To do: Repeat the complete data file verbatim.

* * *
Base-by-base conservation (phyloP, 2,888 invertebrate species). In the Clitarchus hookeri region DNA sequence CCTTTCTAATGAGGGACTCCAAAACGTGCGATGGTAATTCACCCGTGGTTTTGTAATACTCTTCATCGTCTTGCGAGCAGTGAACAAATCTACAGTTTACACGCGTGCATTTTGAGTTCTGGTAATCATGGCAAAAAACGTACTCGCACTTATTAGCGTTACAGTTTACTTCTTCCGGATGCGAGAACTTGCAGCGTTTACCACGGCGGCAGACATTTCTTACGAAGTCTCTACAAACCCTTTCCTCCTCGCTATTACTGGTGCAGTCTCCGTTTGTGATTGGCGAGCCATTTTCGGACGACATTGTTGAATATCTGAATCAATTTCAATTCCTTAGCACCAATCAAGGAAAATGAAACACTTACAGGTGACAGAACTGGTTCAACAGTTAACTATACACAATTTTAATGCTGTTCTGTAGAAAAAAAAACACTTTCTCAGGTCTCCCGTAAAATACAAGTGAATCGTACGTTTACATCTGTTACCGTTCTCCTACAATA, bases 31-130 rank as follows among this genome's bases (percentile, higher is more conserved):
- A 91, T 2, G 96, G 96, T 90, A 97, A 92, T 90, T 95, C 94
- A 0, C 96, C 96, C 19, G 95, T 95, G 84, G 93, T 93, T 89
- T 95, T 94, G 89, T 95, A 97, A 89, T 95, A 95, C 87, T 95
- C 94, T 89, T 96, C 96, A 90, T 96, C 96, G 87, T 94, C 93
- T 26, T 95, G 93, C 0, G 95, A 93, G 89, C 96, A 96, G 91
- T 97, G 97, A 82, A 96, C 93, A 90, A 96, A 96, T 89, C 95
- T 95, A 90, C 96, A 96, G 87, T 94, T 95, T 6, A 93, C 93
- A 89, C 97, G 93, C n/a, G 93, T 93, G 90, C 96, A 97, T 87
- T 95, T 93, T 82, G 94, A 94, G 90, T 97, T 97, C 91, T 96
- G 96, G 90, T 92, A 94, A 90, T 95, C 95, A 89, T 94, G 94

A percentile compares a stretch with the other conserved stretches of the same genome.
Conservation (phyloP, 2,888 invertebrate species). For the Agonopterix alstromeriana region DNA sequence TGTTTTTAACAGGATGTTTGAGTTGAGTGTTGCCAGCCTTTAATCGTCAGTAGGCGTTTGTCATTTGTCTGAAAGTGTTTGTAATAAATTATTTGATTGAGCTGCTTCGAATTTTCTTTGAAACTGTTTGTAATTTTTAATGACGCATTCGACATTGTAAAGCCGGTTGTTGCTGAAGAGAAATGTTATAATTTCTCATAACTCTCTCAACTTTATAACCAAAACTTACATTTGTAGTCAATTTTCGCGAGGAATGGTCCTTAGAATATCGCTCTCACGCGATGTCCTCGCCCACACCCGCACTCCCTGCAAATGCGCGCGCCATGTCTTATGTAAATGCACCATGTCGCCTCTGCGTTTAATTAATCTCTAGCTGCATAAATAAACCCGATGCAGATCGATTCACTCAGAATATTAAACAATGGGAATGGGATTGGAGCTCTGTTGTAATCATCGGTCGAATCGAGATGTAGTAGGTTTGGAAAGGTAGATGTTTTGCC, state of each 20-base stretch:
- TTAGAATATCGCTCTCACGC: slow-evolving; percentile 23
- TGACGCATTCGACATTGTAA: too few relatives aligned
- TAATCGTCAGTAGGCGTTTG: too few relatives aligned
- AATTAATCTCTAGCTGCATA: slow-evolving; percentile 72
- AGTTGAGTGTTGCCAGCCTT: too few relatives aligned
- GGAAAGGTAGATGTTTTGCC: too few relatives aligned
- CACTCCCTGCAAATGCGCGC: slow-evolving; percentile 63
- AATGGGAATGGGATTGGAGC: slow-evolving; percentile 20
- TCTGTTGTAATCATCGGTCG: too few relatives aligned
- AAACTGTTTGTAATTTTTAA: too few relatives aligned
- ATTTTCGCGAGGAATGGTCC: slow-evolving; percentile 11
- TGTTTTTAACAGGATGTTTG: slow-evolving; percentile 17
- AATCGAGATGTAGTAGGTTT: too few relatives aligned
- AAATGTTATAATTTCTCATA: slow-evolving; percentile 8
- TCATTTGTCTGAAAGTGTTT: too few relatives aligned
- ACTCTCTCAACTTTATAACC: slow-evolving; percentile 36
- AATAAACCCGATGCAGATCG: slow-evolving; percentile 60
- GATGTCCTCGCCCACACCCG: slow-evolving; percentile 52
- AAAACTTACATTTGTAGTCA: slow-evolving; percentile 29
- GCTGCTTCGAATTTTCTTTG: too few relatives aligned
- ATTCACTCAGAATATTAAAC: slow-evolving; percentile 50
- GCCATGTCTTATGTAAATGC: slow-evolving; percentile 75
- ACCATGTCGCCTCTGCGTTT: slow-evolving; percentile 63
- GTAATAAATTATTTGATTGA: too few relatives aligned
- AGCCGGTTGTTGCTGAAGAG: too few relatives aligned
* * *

Base-by-base conservation (phyloP, 2,888 invertebrate species). In the Clitarchus hookeri region DNA sequence CCTTTCTAATGAGGGACTCCAAAACGTGCGATGGTAATTCACCCGTGGTTTTGTAATACTCTTCATCGTCTTGCGAGCAGTGAACAAATCTACAGTTTACACGCGTGCATTTTGAGTTCTGGTAATCATGGCAAAAAACGTACTCGCACTTATTAGCGTTACAGTTTACTTCTTCCGGATGCGAGAACTTGCAGCGTTTACCACGGCGGCAGACATTTCTTACGAAGTCTCTACAAACCCTTTCCTCCTCGCTATTACTGGTGCAGTCTCCGTTTGTGATTGGCGAGCCATTTTCGGACGACATTGTTGAATATCTGAATCAATTTCAATTCCTTAGCACCAATCAAGGAAAATGAAACACTTACAGGTGACAGAACTGGTTCAACAGTTAACTATACACAATTTTAATGCTGTTCTGTAGAAAAAAAAACACTTTCTCAGGTCTCCCGTAAAATACAAGTGAATCGTACGTTTACATCTGTTACCGTTCTCCTACAATA, bases 31-130 rank as follows among this genome's bases (percentile, higher is more conserved):
- A 91, T 2, G 96, G 96, T 90, A 97, A 92, T 90, T 95, C 94
- A 0, C 96, C 96, C 19, G 95, T 95, G 84, G 93, T 93, T 89
- T 95, T 94, G 89, T 95, A 97, A 89, T 95, A 95, C 87, T 95
- C 94, T 89, T 96, C 96, A 90, T 96, C 96, G 87, T 94, C 93
- T 26, T 95, G 93, C 0, G 95, A 93, G 89, C 96, A 96, G 91
- T 97, G 97, A 82, A 96, C 93, A 90, A 96, A 96, T 89, C 95
- T 95, A 90, C 96, A 96, G 87, T 94, T 95, T 6, A 93, C 93
- A 89, C 97, G 93, C n/a, G 93, T 93, G 90, C 96, A 97, T 87
- T 95, T 93, T 82, G 94, A 94, G 90, T 97, T 97, C 91, T 96
- G 96, G 90, T 92, A 94, A 90, T 95, C 95, A 89, T 94, G 94

A percentile compares a stretch with the other conserved stretches of the same genome.
Conservation (phyloP, 2,888 invertebrate species). For the Agonopterix alstromeriana region DNA sequence TGTTTTTAACAGGATGTTTGAGTTGAGTGTTGCCAGCCTTTAATCGTCAGTAGGCGTTTGTCATTTGTCTGAAAGTGTTTGTAATAAATTATTTGATTGAGCTGCTTCGAATTTTCTTTGAAACTGTTTGTAATTTTTAATGACGCATTCGACATTGTAAAGCCGGTTGTTGCTGAAGAGAAATGTTATAATTTCTCATAACTCTCTCAACTTTATAACCAAAACTTACATTTGTAGTCAATTTTCGCGAGGAATGGTCCTTAGAATATCGCTCTCACGCGATGTCCTCGCCCACACCCGCACTCCCTGCAAATGCGCGCGCCATGTCTTATGTAAATGCACCATGTCGCCTCTGCGTTTAATTAATCTCTAGCTGCATAAATAAACCCGATGCAGATCGATTCACTCAGAATATTAAACAATGGGAATGGGATTGGAGCTCTGTTGTAATCATCGGTCGAATCGAGATGTAGTAGGTTTGGAAAGGTAGATGTTTTGCC, state of each 20-base stretch:
- TTAGAATATCGCTCTCACGC: slow-evolving; percentile 23
- TGACGCATTCGACATTGTAA: too few relatives aligned
- TAATCGTCAGTAGGCGTTTG: too few relatives aligned
- AATTAATCTCTAGCTGCATA: slow-evolving; percentile 72
- AGTTGAGTGTTGCCAGCCTT: too few relatives aligned
- GGAAAGGTAGATGTTTTGCC: too few relatives aligned
- CACTCCCTGCAAATGCGCGC: slow-evolving; percentile 63
- AATGGGAATGGGATTGGAGC: slow-evolving; percentile 20
- TCTGTTGTAATCATCGGTCG: too few relatives aligned
- AAACTGTTTGTAATTTTTAA: too few relatives aligned
- ATTTTCGCGAGGAATGGTCC: slow-evolving; percentile 11
- TGTTTTTAACAGGATGTTTG: slow-evolving; percentile 17
- AATCGAGATGTAGTAGGTTT: too few relatives aligned
- AAATGTTATAATTTCTCATA: slow-evolving; percentile 8
- TCATTTGTCTGAAAGTGTTT: too few relatives aligned
- ACTCTCTCAACTTTATAACC: slow-evolving; percentile 36
- AATAAACCCGATGCAGATCG: slow-evolving; percentile 60
- GATGTCCTCGCCCACACCCG: slow-evolving; percentile 52
- AAAACTTACATTTGTAGTCA: slow-evolving; percentile 29
- GCTGCTTCGAATTTTCTTTG: too few relatives aligned
- ATTCACTCAGAATATTAAAC: slow-evolving; percentile 50
- GCCATGTCTTATGTAAATGC: slow-evolving; percentile 75
- ACCATGTCGCCTCTGCGTTT: slow-evolving; percentile 63
- GTAATAAATTATTTGATTGA: too few relatives aligned
- AGCCGGTTGTTGCTGAAGAG: too few relatives aligned